Ajit Pai, THE new chairman of the FCC, doesn’t like the net neutrality rules enforced by the agency President Trump named him to lead.
“The FCC decided to apply last-century, utility-style regulation to today’s broadband networks,” Pai said during a speech at Mobile World Congress in Barcelona, Spain.
“Rules developed to tame a 1930s monopoly were imported into the 21st century to regulate the Internet. This reversal wasn’t necessary to solve any problem; we were not living in a digital dystopia.”
The new Republican chairman, speaking just two days after the two-year anniversary of the landmark Open Internet Order, pledged to approach regulation with a “light-touch” approach. He said the rules have stifled economic growth and investment in the broadband industry.
“But today, the torch at the FCC has been passed to a new generation, dedicated to renewal as well as change,” he said. “We are confident in the decades-long, cross-party consensus on light-touch internet regulation — one that helped America’s digital economy thrive. And we are on track to returning to that successful approach.”
In the little over a month since being tapped as chair, Pai has already gone to work chipping away at the rules enshrining net neutrality. Those rules prohibited internet service providers from discriminating against traffic to certain websites.
Conservatives like Pai were angry that the rules reclassified service providers as common carriers, allowing the FCC to regulate them like public utilities.
Democrats have been mobilizing to defend net neutrality, which they see as crucial for preserving free speech and encouraging innovation.
On Monday, Mignon Clyburn, the lone Democrat on the FCC, told activists on Capitol Hill that she was committed to fighting Republican efforts to dismantle the rules.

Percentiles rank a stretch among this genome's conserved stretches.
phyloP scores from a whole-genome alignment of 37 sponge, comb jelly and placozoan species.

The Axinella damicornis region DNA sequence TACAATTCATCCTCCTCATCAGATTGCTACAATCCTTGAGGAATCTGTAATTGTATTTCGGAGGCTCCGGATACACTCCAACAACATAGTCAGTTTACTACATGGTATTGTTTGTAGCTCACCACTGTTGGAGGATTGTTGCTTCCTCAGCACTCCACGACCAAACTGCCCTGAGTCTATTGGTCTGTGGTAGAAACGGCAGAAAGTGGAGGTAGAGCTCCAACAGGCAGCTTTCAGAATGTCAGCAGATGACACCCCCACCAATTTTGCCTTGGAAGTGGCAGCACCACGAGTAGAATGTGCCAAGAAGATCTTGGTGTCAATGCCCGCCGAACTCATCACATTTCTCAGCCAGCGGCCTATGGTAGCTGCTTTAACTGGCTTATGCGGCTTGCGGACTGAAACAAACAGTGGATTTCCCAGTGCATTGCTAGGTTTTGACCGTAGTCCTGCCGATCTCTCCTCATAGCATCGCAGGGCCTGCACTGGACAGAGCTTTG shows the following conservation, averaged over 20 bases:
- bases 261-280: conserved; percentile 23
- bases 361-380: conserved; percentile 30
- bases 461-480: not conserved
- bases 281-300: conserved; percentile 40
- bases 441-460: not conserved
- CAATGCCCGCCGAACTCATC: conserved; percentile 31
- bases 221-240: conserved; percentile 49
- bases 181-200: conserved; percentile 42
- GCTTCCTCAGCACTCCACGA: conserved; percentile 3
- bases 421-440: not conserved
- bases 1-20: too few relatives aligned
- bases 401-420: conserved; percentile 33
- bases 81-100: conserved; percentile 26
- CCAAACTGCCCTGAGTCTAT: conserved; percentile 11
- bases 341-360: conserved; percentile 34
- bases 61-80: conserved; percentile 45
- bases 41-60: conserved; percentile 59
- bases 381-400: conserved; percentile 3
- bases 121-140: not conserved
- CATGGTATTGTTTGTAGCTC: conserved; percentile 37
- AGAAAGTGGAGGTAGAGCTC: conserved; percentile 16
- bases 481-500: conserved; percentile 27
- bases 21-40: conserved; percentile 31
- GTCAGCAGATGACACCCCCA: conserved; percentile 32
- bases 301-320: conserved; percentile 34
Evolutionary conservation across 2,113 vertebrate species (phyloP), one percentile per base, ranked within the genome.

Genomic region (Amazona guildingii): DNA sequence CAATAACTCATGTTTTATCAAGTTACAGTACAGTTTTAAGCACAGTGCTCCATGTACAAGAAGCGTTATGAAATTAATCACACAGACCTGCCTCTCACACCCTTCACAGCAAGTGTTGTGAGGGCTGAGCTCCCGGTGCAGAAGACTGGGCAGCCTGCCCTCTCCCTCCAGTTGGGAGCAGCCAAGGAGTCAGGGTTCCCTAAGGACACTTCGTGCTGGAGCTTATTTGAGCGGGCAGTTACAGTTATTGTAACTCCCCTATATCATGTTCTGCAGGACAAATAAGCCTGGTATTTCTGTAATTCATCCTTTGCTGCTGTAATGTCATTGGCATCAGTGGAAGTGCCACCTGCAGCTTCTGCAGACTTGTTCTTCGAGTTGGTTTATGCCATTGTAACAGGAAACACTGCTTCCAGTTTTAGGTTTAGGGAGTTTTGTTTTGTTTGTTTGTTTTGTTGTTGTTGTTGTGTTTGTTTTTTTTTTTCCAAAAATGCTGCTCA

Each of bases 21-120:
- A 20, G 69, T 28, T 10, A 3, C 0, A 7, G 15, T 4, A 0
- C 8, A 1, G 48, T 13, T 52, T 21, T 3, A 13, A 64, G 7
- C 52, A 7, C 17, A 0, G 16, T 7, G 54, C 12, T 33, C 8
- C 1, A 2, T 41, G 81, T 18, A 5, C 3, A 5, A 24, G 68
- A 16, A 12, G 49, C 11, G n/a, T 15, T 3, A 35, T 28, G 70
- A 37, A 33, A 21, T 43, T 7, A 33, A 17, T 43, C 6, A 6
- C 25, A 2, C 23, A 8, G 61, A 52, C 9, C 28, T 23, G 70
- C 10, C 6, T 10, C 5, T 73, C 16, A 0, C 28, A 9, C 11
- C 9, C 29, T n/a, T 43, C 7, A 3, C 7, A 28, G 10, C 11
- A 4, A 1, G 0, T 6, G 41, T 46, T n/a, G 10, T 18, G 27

“Now it is time for us to once again roll up our sleeves and fight for the protections embodied in the Open Internet Order, that are designed to ensure that the internet remains an open platform, that enables free speech, freedom of expression and the ability for innovation to flourish,” she said at an event commemorating the anniversary of the rules.
Earlier this month, Pai ended an FCC investigation into “zero-rating” services offered by companies like AT&T and Verizon that give consumers free data when they use certain apps or programs.
On Tuesday, Pai said that his move led to providers putting forth new unlimited data offerings.
“The best evidence of the wisdom of our new approach is what happened afterward,” he said. “In the days following our decision, all four national wireless providers in the United States announced new unlimited data plans or expanded their existing ones. Consumers are now benefiting from these offers — offers made possible by a competitive marketplace.”
In addition to opposing net neutrality, Pai has riled Democrats with his efforts to roll back other regulatory that were pushed through during the Obama administration.
He revoked nine companies from a program that subsidized internet access for low-income families, announced his intention to stay a rule requiring service providers to take “reasonable” measures to protect consumer data, and instructed the FCC’s general counsel to drop its defense in a court case challenging the commission’s rules capping prison phone call rates.
Matt Wood, policy director at the advocacy group Free Press, issued a lengthy statement Tuesday blasting Pai for his claims about the effect the Open Internet Order has had on the industry and calling into question his commitment to expanding internet access to underserved communities.
“Chairman Pai wants people to believe that he’s a champion for more open and affordable broadband,” Wood said in the statement.
“The actions he’s taken since becoming chairman last month show he’s anything but. Using the exact same kind of unilateral power plays he previously decried in other chairmen, he’s made it far more difficult for low-income families to take advantage of a program that makes broadband access more affordable.”
Still, Pai is selling his “light-touch” approach as the best way to foster innovation and promote broadband access to low-income households and rural communities.
“In short, America’s approach to broadband policy will be practical, not ideological. We will embrace what works and dispense with what doesn’t,” he said Tuesday.